Noted Odia writer Susmita Bagchi’s latest novel, her first in the English language, Beneath A Rougher Sea, is a refreshing and important addition to the books in the field of mental health. In our society there exists a chasm right in the middle of the field of mental health. It is the chasm of ignorance defined by the walls of stigma. There is a great need for better communication and dissemination of knowledge to bridge the chasm between those who need care and the spaces where the professionals operate. Over the past decade or so there have been some accounts, texts and testimonials depicting the struggle of sufferers and caregivers. Yet, the third of the triad – the mental health care professionals – remain out of the ambit. Psychiatrists and other professionals, on whom the society finds it so easy to pin blame, do not narrate their stories.

Beneath a Rougher Sea  is the story of Aditya, a psychiatrist. The novel advances the narrative through dextrous use of Aditya’s medical cases. Given that it is about mind spaces and the plot line twists and turns with each case, a detailed summary will be a spoiler. The primary storyline is: Aditya is a successful doctor with private practice in Bengaluru. When he was a medical student, Aditya had feelings for Deepa. Deepa had married Naren and moved to London. Naren passed away suddenly. His young son Raj took the death badly. Deepa and Raj return to Bengaluru and Aditya treats Raj. Raj recovers. Deepa moves back to London. A while after all this, Aditya starts feeling a sense of loss and inadequacy. Does Aditya manage to recover? What does he do?

The strength of the writing lies in its simplicity and transparency. It is clear that behind the ease with language is the hard work Bagchi must have done during her extensive research on the symptoms, diagnoses and social aspects of each of the cases she depicts. Though the cases are complex and impact the world of the character, they do not overwhelm the readers. The narrative pull is in the reader wanting to know what happens to the characters and seeking resolution to their histories.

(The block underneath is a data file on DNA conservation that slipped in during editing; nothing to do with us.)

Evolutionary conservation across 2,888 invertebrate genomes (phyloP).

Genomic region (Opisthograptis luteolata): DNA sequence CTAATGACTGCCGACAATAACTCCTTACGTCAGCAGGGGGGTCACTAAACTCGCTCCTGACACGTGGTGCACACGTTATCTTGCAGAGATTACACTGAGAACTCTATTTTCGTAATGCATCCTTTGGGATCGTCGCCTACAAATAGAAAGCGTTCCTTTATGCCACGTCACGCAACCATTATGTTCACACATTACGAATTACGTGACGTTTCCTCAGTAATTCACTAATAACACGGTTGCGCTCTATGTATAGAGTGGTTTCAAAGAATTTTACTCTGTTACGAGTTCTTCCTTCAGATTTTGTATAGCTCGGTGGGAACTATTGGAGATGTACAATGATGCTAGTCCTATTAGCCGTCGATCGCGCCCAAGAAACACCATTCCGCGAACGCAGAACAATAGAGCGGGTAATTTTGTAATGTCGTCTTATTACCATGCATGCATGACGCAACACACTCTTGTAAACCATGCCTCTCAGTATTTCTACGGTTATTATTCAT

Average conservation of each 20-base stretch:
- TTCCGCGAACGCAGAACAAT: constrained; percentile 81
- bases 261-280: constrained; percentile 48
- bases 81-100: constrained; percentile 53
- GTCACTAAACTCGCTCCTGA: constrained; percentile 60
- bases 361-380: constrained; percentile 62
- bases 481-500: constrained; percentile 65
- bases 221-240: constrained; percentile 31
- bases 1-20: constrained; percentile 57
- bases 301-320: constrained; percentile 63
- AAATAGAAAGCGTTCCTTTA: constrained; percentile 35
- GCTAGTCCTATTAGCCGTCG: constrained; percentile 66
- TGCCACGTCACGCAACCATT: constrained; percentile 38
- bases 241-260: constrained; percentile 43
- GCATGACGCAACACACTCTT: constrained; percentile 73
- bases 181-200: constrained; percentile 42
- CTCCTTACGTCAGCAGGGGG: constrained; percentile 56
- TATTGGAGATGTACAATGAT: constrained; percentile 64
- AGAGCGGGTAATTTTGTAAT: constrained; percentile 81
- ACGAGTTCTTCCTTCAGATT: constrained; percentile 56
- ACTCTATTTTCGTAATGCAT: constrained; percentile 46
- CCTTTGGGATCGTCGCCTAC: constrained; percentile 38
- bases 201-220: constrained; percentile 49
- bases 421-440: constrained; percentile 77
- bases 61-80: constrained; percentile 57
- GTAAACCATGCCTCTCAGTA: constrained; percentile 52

The range of cases is diverse. While Tanushree lives in a make believe world, Satish rues the loss of profits from his godwoman mother’s treatment which cures her of her mania. Das is one of the brilliant cases who manages not only his life but his work as a mental health activist by following the strict medicine regimen. Ali’s case is not solved because he abandons treatment. Smitha’s father worsens because his caregivers do not co-operate with the treatment process and listen to the doctor’s advice. Through the novel Bagchi walks the razor edge a psychiatrist walks in daily life. She ends up drawing out a balanced picture of the mental health profession. What comes through is the lonely battle each psychiatrist fights to keep the sanity of the world. Through dialogues between characters, without seeming forced, she brings to light the information patients and caregivers need to be able to handle their topsy-turvy lives and make decisions and break the shell of stigma around mental health.

There is a second narrative pull: now that Aditya is successful, what should he do next? He is married to Prachi who is also a doctor. She wishes that he expand his work, set up an institute, employ more doctors and experts. Aditya hesitates and silently even questions why Prachi and Das are being ambitious about him. This question lurks at the heart of the mental health practice in the country. That we have so few experts in the field and the issues and cases are growing exponentially, how can we, as a society, address the challenges in the field?

Beneath a Rougher Sea is also a deeply Bengaluru novel. It has a slightly lopsided but very healthy representation of different communities: Odias, Bengalis, Malayalis, and religious minorities. It is refreshing to note the story taking place in familiar locations like Koramangala and Bull Temple road. This too is essential in these times when not only our rural but even urban discourses are shrinking. In terms of style and language the novel works well. Though I would have sought to peep into Deepa’s recreated journal instead of it being summarized. I feel it would have created an interesting layer to the narrative. Overall, Beneath a Rougher Sea is a valiant effort and Bagchi deserves credit for bringing to light the untold side of psychiatric care in the society by featuring its heroes and basing a novel on them.

Amandeep Sandhu is the author of Sepia Leaves.